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September 19, 2011 | by  | in Opinion |
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The Week that Wasn’t – Chicago Sports Bar Sued Over ‘Kiwi-Burger’

Wellington’s Chicago Sports Bar is currently fighting two legal battles, following the release of their ‘Kiwi-Burger’, strategically released in time for the Rugby World Cup.

The first, a trademark suit brought by McDonalds, with a claim that the fast-food conglomerate owns the rights to the name ‘Kiwi Burger’, particularly in conjunction with the use of typical New Zealand ingredients fried egg and beetroot.

The second, a criminal case brought by the Department of Conservation, charging the popular bar-restaurant with breaching the Preservation of Native Animals Act by ‘illegally catching, slaughtering and slow-roasting New Zealand’s most precious native bird, the Kiwi, in a delicious smoky barbecue marinade, and pulling the meat from which to arrange on a bed of fresh rocket and baby-spinach, accompanied by a fried egg, a slice of beetroot, and a generous dollop of garlic aioli.’

Wellington High Court has found that ‘while mouth-watering, Chicago’s new burger is an atrocious detriment towards attempts at preserving a very gamey, but not unpleasantly so, endangered bird species.’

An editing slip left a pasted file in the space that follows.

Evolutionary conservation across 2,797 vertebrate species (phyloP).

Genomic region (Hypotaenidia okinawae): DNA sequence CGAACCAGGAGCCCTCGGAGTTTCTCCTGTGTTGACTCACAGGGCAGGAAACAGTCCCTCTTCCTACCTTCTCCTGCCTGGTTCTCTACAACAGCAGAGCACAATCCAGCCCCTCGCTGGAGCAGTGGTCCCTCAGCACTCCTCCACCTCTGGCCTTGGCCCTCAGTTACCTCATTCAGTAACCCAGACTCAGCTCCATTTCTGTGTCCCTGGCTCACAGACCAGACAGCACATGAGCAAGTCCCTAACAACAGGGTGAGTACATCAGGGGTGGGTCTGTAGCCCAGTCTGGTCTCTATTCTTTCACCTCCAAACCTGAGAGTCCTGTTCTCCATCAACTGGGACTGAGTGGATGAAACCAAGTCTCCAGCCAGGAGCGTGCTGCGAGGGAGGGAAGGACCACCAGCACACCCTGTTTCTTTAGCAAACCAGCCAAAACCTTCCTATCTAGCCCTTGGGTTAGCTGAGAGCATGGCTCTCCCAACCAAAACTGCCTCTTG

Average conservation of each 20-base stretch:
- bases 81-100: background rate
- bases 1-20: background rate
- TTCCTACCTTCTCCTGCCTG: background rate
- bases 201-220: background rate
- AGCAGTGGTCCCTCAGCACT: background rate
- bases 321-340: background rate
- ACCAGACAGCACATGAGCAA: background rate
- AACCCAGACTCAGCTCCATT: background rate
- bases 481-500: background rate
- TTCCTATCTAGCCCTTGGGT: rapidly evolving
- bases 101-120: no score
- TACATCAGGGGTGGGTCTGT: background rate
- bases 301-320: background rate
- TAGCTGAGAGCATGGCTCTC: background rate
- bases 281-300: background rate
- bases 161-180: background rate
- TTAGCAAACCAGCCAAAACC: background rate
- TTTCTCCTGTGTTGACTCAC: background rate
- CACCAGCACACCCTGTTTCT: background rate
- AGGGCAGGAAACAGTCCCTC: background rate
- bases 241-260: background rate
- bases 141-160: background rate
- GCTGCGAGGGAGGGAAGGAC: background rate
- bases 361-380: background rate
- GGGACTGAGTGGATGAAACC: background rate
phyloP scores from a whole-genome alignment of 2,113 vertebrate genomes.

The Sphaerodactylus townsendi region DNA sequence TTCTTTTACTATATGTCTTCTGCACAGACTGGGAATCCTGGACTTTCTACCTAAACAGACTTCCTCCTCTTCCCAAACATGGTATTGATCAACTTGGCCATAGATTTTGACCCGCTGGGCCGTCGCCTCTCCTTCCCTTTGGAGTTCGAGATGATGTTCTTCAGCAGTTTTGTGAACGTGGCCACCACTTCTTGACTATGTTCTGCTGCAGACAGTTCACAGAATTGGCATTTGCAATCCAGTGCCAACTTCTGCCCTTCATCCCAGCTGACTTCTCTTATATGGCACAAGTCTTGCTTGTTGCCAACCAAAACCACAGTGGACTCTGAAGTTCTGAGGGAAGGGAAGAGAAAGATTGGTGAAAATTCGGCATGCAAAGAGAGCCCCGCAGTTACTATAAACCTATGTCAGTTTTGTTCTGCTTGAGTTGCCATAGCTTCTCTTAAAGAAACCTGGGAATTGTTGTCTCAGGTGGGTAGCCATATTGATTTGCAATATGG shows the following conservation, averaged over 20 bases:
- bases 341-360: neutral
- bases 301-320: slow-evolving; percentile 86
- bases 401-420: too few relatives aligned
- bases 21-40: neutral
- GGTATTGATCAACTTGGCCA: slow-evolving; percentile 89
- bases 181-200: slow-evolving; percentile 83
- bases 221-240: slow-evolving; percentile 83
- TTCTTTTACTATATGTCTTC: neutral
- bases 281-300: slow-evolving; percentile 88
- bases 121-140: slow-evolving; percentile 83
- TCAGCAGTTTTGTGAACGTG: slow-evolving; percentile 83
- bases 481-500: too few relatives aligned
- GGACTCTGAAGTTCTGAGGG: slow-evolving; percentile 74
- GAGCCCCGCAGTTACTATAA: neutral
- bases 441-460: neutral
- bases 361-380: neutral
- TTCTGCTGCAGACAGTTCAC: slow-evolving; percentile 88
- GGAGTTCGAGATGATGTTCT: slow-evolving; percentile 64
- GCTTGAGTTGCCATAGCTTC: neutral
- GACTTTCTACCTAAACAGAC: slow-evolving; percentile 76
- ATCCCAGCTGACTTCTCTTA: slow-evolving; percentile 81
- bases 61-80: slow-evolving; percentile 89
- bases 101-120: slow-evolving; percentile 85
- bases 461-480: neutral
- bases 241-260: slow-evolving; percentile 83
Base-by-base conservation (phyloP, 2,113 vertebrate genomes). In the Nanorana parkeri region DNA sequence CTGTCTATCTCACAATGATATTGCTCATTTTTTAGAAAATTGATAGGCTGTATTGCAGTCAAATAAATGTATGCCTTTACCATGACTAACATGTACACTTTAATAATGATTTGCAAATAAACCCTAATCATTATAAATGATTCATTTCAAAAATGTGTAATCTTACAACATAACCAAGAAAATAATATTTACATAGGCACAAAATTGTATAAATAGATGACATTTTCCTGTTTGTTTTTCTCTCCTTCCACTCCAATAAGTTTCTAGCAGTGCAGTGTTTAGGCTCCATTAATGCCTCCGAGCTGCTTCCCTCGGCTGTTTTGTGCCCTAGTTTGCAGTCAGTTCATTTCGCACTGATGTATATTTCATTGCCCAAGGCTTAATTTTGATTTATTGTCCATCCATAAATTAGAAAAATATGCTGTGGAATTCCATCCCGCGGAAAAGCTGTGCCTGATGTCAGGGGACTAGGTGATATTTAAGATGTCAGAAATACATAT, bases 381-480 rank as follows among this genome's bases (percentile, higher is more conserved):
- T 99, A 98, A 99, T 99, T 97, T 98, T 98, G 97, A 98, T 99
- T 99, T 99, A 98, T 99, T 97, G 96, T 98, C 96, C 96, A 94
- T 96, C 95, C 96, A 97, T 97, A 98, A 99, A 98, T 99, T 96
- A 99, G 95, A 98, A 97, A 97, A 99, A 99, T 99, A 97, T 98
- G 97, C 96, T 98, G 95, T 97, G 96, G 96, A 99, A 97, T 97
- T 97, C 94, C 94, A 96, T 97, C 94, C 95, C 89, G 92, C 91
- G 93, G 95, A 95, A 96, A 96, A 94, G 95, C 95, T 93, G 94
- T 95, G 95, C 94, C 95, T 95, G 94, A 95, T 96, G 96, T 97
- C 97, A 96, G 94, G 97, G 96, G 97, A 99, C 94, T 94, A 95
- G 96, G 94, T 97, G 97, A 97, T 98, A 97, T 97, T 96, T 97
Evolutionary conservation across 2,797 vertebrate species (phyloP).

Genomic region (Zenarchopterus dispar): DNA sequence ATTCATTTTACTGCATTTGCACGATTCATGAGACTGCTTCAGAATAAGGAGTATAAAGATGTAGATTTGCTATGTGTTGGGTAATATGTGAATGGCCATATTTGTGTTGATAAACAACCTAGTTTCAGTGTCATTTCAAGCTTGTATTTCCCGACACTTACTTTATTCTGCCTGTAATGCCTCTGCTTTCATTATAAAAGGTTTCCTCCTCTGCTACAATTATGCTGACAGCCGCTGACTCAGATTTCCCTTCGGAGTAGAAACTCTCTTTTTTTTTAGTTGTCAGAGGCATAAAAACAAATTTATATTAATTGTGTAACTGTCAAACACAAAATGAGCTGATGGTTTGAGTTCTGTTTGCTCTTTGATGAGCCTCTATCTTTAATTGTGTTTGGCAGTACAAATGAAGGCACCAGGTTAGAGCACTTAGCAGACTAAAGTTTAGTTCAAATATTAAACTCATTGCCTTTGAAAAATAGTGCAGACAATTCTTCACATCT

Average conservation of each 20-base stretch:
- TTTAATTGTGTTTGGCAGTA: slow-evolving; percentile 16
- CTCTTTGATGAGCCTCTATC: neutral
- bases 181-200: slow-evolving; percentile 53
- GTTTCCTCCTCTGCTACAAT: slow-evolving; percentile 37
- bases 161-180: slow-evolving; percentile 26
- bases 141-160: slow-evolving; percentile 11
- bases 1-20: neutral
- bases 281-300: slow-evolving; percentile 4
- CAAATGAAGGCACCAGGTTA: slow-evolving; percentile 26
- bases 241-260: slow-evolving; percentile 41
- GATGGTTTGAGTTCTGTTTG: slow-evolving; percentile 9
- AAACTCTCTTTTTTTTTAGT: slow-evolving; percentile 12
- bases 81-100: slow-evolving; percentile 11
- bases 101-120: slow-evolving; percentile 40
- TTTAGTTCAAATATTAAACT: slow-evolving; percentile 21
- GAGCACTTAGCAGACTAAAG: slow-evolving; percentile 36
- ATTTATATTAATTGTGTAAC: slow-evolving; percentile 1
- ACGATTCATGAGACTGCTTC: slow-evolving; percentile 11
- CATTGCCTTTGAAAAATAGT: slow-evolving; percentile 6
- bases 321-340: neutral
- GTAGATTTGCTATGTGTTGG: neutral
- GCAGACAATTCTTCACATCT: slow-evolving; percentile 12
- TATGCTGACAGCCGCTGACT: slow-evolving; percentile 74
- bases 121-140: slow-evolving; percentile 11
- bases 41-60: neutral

Chicago has appealed the decision with a claim that ‘if innovative, New Zealand-inspired cuisine is wrong, then [they] don’t want to be right.’

Chicago sports bar is also currently defending itself in the civil action against McDonalds on the grounds that there is ‘literally, literally no more appropriate a name. There is literally kiwi meat in this burger.’

This is not the first time that the two-star establishment has faced legal consequences for their controversial novelty dishes. In 2009 a limited-offer dish, the Real Southern Bloke Breakfast, consisted of an omelette which contained the flesh of Central Otago farmer, Mark Hallett. Chicago Bar won an auction on Trademe for the corpse of Hallett who died on a muster during the previous winter as a result of unprecedented low temperatures and heavy snowfall.

The suit was brought on grounds of health and safety concerns but in court Chicago won due to expert witness, local health inspection officer Cameron Cherkov’s evidence that, due to the extreme conditions under which he perished, the body was snap-frozen and perfectly preserved, meaning there was no risk of tainted meat.

‘Which also explains why the flesh of Hallett, or ‘long-pork’ as it is known in the culinary world, was so tender and flavoursome. It was actually a triumph of local cuisine,’ concluded Cherkov in Court.

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